Yankee Brown Bread
For each good sized loaf being made, take 1 and 1/2 pts. corn meal, and pour boiling water upon it, to scald it properly; let stand until only blood warm, then put about 1 qt. of rye flour upon the meal, and pour in a good bowl of emptyings [salt-rising] with a little saleratus [baking soda] dissolved in a gill [1/2 cup] of water, kneading in more flour, to make of the consistence of common bread. If you raise it with yeast, put a little salt in the meal, but if you raise it with salt-risings, or emptyings, which I prefer, no more salt is needed.
Form into loaves, and let them set an hour and a half, or until light; in a cool place, in summer, and on the hearth, or under the stove, in winter; then bake about two hours. Make the dough fully as stiff as for wheat bread, or a little harder; for if made too soft it does not rise good. The old style was to use only one-third rye flour, but it does not wear if made that way; or, in other words, most persons get tired of it when mostly cornmeal, but I never do when mostly rye flour.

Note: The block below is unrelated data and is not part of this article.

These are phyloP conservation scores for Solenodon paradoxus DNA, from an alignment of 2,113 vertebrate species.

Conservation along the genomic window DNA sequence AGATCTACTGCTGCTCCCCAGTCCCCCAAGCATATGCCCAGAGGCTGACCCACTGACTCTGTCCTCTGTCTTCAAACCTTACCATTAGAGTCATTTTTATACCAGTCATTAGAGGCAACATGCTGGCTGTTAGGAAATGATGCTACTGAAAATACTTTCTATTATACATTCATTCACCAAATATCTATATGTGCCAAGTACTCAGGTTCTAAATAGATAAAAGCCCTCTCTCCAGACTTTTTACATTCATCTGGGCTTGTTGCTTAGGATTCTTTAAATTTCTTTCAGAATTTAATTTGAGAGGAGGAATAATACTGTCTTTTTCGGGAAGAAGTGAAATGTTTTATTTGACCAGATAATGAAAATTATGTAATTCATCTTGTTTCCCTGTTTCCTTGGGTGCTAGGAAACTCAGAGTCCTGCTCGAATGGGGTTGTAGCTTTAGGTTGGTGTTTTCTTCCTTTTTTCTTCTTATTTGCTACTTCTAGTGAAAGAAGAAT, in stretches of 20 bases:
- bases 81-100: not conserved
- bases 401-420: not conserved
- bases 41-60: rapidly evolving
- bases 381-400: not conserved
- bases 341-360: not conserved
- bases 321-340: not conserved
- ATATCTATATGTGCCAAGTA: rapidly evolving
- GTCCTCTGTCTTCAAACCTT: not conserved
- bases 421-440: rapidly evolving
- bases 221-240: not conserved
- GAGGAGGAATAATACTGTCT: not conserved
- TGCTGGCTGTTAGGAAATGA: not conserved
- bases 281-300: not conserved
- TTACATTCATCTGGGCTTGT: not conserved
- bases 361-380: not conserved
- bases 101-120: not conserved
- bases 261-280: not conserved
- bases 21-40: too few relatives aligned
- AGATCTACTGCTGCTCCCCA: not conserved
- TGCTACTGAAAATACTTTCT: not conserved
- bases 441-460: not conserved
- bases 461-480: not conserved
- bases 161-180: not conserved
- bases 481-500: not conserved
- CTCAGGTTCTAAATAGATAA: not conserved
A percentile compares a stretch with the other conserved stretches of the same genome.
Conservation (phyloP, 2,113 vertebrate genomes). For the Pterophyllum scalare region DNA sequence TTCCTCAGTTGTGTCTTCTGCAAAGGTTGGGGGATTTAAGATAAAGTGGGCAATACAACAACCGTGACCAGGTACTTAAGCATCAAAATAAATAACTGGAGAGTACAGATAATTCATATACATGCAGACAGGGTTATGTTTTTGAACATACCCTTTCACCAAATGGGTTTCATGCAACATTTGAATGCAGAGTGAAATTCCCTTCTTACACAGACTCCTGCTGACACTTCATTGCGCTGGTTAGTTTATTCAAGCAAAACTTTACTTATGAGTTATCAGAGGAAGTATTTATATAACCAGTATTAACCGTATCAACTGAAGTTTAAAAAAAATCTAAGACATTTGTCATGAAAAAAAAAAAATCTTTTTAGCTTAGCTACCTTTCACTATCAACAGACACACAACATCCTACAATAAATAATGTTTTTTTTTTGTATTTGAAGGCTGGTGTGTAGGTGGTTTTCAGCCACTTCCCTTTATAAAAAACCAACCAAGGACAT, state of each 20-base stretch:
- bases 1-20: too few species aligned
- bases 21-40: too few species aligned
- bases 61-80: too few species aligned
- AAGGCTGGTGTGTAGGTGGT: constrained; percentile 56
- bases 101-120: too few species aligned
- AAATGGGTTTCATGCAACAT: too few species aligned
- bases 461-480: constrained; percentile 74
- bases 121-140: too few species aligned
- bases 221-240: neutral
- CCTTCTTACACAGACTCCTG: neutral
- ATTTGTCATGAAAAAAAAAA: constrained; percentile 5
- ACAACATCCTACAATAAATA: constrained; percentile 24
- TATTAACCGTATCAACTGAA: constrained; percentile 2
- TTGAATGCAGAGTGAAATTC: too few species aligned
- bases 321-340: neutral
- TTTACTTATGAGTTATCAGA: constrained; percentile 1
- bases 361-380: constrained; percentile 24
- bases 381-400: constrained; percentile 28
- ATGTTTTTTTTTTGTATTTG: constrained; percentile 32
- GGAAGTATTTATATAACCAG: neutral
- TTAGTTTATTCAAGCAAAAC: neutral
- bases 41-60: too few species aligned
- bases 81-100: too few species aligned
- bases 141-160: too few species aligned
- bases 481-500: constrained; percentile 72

Pork Cake, without Butter, Milk, or Eggs
A most delightful cake is made by the use of pork, which saves the expense of butter, eggs, and milk. It must be tasted to be appreciated; and another advantage of it is that you can make enough, some leisure day, to last the season through; for I have eaten it two months after it was baked, still nice and moist.
Fat, salt pork, entirely free of lean or rind, chopped so fine as to be almost like lard 1 lb.; pour boiling water upon it 1/2 pt.; raisins seeded and chopped 1 lb.; citron shaved into shreds 1/4 lb.; sugar 2 cups; molasses 1 cup; saleratus [baking soda] 1 teaspoon, rubbed fine and put into the molasses. Mix these all together, and stir in sifted flour to make the consistence of common cake mixtures; then stir in nutmeg and cloves finely ground 1 oz. each; cinnamon, also fine, 2 ozs.; be governed about the time of baking it by putting a sliver into it-when nothing adheres it is done. It should be baked slowly.
You can substitute other fruit in place of the raisins, if desired, using as much or as little as you please, or none at all, and still have a nice cake. In this respect you may call it the accommodation cake, as it accommodates itself to the wishes or circumstances of its lovers.
When pork will do all we here claim for it, who will longer contend that it is not fit to eat? Who?